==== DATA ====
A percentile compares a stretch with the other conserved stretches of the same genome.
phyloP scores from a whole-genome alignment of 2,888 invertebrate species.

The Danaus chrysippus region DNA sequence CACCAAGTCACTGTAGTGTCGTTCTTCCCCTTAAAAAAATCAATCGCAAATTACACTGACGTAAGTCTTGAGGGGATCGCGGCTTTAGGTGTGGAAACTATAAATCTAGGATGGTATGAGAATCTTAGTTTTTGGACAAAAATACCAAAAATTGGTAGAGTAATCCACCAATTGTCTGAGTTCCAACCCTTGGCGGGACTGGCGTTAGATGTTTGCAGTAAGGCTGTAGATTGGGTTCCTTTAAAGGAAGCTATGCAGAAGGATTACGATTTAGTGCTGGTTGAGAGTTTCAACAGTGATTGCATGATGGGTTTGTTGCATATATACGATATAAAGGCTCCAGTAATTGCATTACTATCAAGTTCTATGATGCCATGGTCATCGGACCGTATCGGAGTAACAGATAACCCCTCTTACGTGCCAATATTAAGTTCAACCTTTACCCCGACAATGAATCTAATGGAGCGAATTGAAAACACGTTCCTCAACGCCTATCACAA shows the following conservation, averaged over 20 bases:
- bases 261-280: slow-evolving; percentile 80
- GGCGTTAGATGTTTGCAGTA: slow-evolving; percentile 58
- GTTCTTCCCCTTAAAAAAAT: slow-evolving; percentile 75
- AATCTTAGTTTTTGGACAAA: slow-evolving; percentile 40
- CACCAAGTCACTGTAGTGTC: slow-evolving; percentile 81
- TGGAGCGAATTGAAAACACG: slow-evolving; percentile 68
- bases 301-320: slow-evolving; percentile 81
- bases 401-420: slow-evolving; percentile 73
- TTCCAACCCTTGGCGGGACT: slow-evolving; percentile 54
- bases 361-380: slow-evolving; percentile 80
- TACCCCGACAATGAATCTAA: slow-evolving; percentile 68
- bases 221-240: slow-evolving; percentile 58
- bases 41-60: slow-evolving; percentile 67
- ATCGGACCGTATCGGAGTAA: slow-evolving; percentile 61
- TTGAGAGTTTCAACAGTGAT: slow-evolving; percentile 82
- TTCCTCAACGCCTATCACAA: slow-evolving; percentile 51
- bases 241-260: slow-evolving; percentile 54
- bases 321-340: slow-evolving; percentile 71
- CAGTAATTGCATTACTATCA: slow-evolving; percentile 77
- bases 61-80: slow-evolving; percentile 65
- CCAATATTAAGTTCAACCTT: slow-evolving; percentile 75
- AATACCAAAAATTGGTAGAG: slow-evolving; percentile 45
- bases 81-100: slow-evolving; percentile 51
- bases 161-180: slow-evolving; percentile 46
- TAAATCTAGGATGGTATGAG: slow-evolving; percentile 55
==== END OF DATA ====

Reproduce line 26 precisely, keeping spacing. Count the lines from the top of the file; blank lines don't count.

- bases 81-100: slow-evolving; percentile 51